species. Low numbers of trout have been found in this stream. From
information on page 2-14 of the Lake Mendota Priority Watershed Plan, this
segment of Token Creek is characterized by moderate velocities, high
turbidity, heavy sedimentation, natural occurring log jams, overall channel
widening and heavy in-stream aquatic plant growth . It is presumed that the
high turbidity will be addressed through the control of sediment sources
identified in the load allocation section of this TMDL.1 Temperature may have
been a concern is the impoundment. However, with the removal of the dam,
temperature should not be a concern.

Date  2002

Author   Aquatic Biologist

Overview

Rock River Water Quality Management Plan, Lower Rock River Appendix. WT-668-2002. South Central Region, WDNR.

Token Creek This spring-fed Class III trout stream is the primary tributary to the Yahara River, providing significant base flow for the Yahara River and Lake Mendota (40 to 50 percent). The stream passes through residential (7 percent), agricultural (73 percent) and wetland areas (4 percent). Intense agricultural practices contribute sediment and nutrients to the stream and small impoundments in upstream areas warm the water, decreasing its suitability for trout management and contribute to excessive rooted aquatic plant production, periods of low dissolved oxygen and turbidity. The first two miles are a warm water sport fishery with some rough species (carp, freshwater drum). From mile marker 2 to 4, the stream is fed by springs and supports water cress and a diverse fishery of cold water, sport and forage fish.

A major dam on the creek once created a 44-acre millpond. In 1992 this dam partially failed and the millpond has become a shallow- to deep-water marsh. At least two significant springs and numerous seeps have been identified in the area formerly covered by the millpond. These springs are identified by two major tributaries rising to form clearly defined wetland/stream tracts that lead to the creek. Biologists believe that preserving the springs is essential for maintaining the existing brown trout fishery and establishing a brook trout fishery. The millpond, as previously maintained, absorbed the cold water springs, which heated the water and impacted the creek's fishery and water quality. WDNR recognized the potential of restoring the millpond area to a natural cold water stream corridor surrounded by good quality wetlands. In partnership with the town of Windsor, Dane County, local conservation groups and residents, WDNR purchased 69 acres of the Token Creek Millpond area for $1 million. The Token Creek Millpond dam was removed and is being restored to a brook trout fishery. The stream is buffered by wetlands that have developed since the dam failed.

Runoff from the three major highways that cross the stream and the interchange and truck stops located adjacent to it likely affects water quality. Urban development in Sun Prairie and the towns of Windsor, Burke and Bristol will generate significant additional stormwater runoff bringing with it sediment and other pollutants. These problems need to be properly managed to protect the water quality and cold water fisheries of Token Creek, as well as the public and private investment made now and in the future to protect and enhance the stream and its fishery.

Date  2002

Author   Aquatic Biologist

Historical Description

Token Creek -T8N, R10E, Sec. 7, Surface acres = 18, Length = 10 miles, Stream order = I, Gradient = 8.7 ft/mile,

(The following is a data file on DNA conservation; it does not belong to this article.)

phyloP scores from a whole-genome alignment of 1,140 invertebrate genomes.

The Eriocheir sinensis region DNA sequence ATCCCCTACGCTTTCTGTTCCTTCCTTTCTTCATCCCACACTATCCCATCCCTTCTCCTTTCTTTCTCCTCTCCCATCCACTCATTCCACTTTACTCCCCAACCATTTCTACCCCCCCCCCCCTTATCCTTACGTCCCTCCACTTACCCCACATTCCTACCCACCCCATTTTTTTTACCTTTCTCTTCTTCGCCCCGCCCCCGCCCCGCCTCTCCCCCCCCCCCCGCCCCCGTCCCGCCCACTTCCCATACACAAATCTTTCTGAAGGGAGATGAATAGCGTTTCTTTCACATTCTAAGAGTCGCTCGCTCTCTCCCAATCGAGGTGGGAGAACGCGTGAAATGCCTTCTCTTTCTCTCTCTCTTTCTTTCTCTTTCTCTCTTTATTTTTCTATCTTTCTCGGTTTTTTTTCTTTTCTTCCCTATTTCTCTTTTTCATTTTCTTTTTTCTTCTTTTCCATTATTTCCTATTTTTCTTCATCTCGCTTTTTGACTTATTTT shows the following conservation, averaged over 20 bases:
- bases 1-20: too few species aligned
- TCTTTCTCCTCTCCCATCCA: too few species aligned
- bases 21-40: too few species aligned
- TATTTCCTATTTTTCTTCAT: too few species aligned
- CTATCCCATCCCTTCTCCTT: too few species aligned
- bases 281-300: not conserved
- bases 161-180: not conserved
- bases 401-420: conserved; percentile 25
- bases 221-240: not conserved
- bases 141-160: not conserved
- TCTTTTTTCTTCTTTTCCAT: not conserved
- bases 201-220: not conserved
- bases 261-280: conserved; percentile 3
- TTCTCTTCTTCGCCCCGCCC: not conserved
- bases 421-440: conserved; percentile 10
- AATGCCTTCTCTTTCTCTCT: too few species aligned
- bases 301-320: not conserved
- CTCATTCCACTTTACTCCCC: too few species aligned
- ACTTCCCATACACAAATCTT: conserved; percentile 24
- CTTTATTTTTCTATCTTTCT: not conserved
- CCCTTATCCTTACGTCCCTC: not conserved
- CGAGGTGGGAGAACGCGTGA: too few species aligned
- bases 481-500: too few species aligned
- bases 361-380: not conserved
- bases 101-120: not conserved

Base discharge = 18.6 cfs.
Token Creek originates in Section 24 of Windsor Township (T9N, R10E) and empties into the Yahara River north of Lake Mendota. It drains 27.3 square miles of residential, agricultural, and marsh land. The creek is spring-fed but its flow is interrupted by several impoundments, limiting most portions of the creek to warm water fish species. Water quality is quite good considering the developmental pressures affecting the area, such as residential subdivisions and a major highway interchange. However, agricultural runoff has caused heavy silting problems. Although brown trout are no longer stocked in Token Creek, there is great potential for a trout fishery if the dams were removed, making the springs accessible to trout. Two spring impoundments presently serve as trout rearing ponds and two short sections support some wild brown trout. Carp are a problem in Token Creek and several eradication attempts have been made with no permanent success. The creek is navigable and receives moderate fishing pressure. Public access is available from several DNR-and county-owned tracts and from six road crossings. The creek flows through part of Cherokee Marsh which provides habitat for wildlife and waterfowl. Token Creek County Park located near the Junction of Hwys. 19 and 1-90/94 provides camping and day use facilities. Fish species: common carp, fathead minnow, creek chub, white sucker, brook stickleback, green sunfish, bluegill, walleye, and brown trout.

From: Day, Elizabeth A.; Grzebieniak, Gayle P.; Osterby, Kurt M.; and Brynildson, Clifford L., 1985. Lake and Stream Classification Project. Surface Water Resources of Dane County, Wisconsin Department of Natural Resources, Madison, WI.

Date  1985

Author   Surface Water Inventory Of Wisconsin

Token Creek, Yahara River and Lake Mendota Watershed (LR09) Fish and Aquatic LifeToken Creek, Yahara River and Lake Mendota Watershed (LR09) RecreationToken Creek, Yahara River and Lake Mendota Watershed (LR09) Fish Consumption

General Condition

Token Creek was assessed during the 2018 listing cycle; new biological (macroinvertebrate and fish Index of Biotic Integrity (IBI) scores) and temperature sample data were clearly below 2018 WisCALM listing thresholds for the Fish and Aquatic Life use. This water is meeting this designated use and is not considered impaired.

Date  2017

Author  Ashley Beranek

Impaired Waters